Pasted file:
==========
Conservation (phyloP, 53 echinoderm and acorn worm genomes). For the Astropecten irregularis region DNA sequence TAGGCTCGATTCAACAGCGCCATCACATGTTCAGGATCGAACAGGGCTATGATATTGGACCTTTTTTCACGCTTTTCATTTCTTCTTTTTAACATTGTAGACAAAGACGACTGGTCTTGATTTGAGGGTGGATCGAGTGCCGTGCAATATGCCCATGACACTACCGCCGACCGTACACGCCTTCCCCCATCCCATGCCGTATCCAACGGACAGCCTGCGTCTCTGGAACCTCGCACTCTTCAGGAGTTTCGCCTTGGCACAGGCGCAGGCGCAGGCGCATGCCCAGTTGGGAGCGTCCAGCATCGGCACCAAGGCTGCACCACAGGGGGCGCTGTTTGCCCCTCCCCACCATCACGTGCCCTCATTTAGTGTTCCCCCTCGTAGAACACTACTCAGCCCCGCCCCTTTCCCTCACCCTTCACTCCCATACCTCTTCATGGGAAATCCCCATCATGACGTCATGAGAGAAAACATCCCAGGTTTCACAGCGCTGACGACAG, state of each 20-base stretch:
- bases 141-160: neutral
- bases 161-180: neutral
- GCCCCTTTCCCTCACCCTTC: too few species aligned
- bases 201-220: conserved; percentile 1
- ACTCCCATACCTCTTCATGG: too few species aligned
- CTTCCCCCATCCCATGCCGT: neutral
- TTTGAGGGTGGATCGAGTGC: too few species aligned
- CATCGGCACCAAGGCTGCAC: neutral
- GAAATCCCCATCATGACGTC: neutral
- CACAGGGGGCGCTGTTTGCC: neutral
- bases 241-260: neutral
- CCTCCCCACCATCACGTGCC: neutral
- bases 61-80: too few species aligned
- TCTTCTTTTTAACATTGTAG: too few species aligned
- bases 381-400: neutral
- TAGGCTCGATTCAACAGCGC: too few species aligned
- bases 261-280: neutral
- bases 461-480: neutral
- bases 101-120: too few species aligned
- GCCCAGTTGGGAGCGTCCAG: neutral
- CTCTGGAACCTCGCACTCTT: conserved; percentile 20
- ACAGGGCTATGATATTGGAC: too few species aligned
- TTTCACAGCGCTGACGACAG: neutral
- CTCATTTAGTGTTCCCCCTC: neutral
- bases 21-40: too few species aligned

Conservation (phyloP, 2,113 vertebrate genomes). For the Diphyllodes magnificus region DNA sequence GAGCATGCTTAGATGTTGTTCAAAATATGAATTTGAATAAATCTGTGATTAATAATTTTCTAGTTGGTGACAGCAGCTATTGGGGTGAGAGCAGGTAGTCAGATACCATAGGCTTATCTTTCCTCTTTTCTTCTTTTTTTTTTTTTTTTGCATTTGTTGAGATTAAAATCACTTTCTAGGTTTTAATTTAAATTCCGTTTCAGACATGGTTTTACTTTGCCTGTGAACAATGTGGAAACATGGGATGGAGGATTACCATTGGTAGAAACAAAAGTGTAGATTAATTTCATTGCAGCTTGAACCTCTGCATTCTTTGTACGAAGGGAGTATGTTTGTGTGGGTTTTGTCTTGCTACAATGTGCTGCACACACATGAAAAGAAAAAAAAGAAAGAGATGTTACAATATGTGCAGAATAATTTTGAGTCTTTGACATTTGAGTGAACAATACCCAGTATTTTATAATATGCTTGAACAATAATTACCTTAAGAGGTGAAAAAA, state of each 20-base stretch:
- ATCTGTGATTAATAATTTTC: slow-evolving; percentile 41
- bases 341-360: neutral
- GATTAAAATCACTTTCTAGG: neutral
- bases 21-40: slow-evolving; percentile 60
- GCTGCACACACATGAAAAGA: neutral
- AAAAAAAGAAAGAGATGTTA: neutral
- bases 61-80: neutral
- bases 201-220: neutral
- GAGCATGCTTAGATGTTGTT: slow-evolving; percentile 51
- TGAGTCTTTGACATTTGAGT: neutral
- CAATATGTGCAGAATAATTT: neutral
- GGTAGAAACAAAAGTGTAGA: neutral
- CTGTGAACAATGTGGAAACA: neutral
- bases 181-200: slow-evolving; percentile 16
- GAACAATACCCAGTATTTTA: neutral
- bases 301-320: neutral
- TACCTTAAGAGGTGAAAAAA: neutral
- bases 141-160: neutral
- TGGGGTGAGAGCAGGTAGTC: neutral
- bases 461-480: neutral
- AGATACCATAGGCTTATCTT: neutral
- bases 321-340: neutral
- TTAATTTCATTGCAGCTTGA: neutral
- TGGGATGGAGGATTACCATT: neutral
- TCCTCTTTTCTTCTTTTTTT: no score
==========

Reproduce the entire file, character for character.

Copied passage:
Conservation (phyloP, 53 echinoderm and acorn worm genomes). For the Astropecten irregularis region DNA sequence TAGGCTCGATTCAACAGCGCCATCACATGTTCAGGATCGAACAGGGCTATGATATTGGACCTTTTTTCACGCTTTTCATTTCTTCTTTTTAACATTGTAGACAAAGACGACTGGTCTTGATTTGAGGGTGGATCGAGTGCCGTGCAATATGCCCATGACACTACCGCCGACCGTACACGCCTTCCCCCATCCCATGCCGTATCCAACGGACAGCCTGCGTCTCTGGAACCTCGCACTCTTCAGGAGTTTCGCCTTGGCACAGGCGCAGGCGCAGGCGCATGCCCAGTTGGGAGCGTCCAGCATCGGCACCAAGGCTGCACCACAGGGGGCGCTGTTTGCCCCTCCCCACCATCACGTGCCCTCATTTAGTGTTCCCCCTCGTAGAACACTACTCAGCCCCGCCCCTTTCCCTCACCCTTCACTCCCATACCTCTTCATGGGAAATCCCCATCATGACGTCATGAGAGAAAACATCCCAGGTTTCACAGCGCTGACGACAG, state of each 20-base stretch:
- bases 141-160: neutral
- bases 161-180: neutral
- GCCCCTTTCCCTCACCCTTC: too few species aligned
- bases 201-220: conserved; percentile 1
- ACTCCCATACCTCTTCATGG: too few species aligned
- CTTCCCCCATCCCATGCCGT: neutral
- TTTGAGGGTGGATCGAGTGC: too few species aligned
- CATCGGCACCAAGGCTGCAC: neutral
- GAAATCCCCATCATGACGTC: neutral
- CACAGGGGGCGCTGTTTGCC: neutral
- bases 241-260: neutral
- CCTCCCCACCATCACGTGCC: neutral
- bases 61-80: too few species aligned
- TCTTCTTTTTAACATTGTAG: too few species aligned
- bases 381-400: neutral
- TAGGCTCGATTCAACAGCGC: too few species aligned
- bases 261-280: neutral
- bases 461-480: neutral
- bases 101-120: too few species aligned
- GCCCAGTTGGGAGCGTCCAG: neutral
- CTCTGGAACCTCGCACTCTT: conserved; percentile 20
- ACAGGGCTATGATATTGGAC: too few species aligned
- TTTCACAGCGCTGACGACAG: neutral
- CTCATTTAGTGTTCCCCCTC: neutral
- bases 21-40: too few species aligned

Conservation (phyloP, 2,113 vertebrate genomes). For the Diphyllodes magnificus region DNA sequence GAGCATGCTTAGATGTTGTTCAAAATATGAATTTGAATAAATCTGTGATTAATAATTTTCTAGTTGGTGACAGCAGCTATTGGGGTGAGAGCAGGTAGTCAGATACCATAGGCTTATCTTTCCTCTTTTCTTCTTTTTTTTTTTTTTTTGCATTTGTTGAGATTAAAATCACTTTCTAGGTTTTAATTTAAATTCCGTTTCAGACATGGTTTTACTTTGCCTGTGAACAATGTGGAAACATGGGATGGAGGATTACCATTGGTAGAAACAAAAGTGTAGATTAATTTCATTGCAGCTTGAACCTCTGCATTCTTTGTACGAAGGGAGTATGTTTGTGTGGGTTTTGTCTTGCTACAATGTGCTGCACACACATGAAAAGAAAAAAAAGAAAGAGATGTTACAATATGTGCAGAATAATTTTGAGTCTTTGACATTTGAGTGAACAATACCCAGTATTTTATAATATGCTTGAACAATAATTACCTTAAGAGGTGAAAAAA, state of each 20-base stretch:
- ATCTGTGATTAATAATTTTC: slow-evolving; percentile 41
- bases 341-360: neutral
- GATTAAAATCACTTTCTAGG: neutral
- bases 21-40: slow-evolving; percentile 60
- GCTGCACACACATGAAAAGA: neutral
- AAAAAAAGAAAGAGATGTTA: neutral
- bases 61-80: neutral
- bases 201-220: neutral
- GAGCATGCTTAGATGTTGTT: slow-evolving; percentile 51
- TGAGTCTTTGACATTTGAGT: neutral
- CAATATGTGCAGAATAATTT: neutral
- GGTAGAAACAAAAGTGTAGA: neutral
- CTGTGAACAATGTGGAAACA: neutral
- bases 181-200: slow-evolving; percentile 16
- GAACAATACCCAGTATTTTA: neutral
- bases 301-320: neutral
- TACCTTAAGAGGTGAAAAAA: neutral
- bases 141-160: neutral
- TGGGGTGAGAGCAGGTAGTC: neutral
- bases 461-480: neutral
- AGATACCATAGGCTTATCTT: neutral
- bases 321-340: neutral
- TTAATTTCATTGCAGCTTGA: neutral
- TGGGATGGAGGATTACCATT: neutral
- TCCTCTTTTCTTCTTTTTTT: no score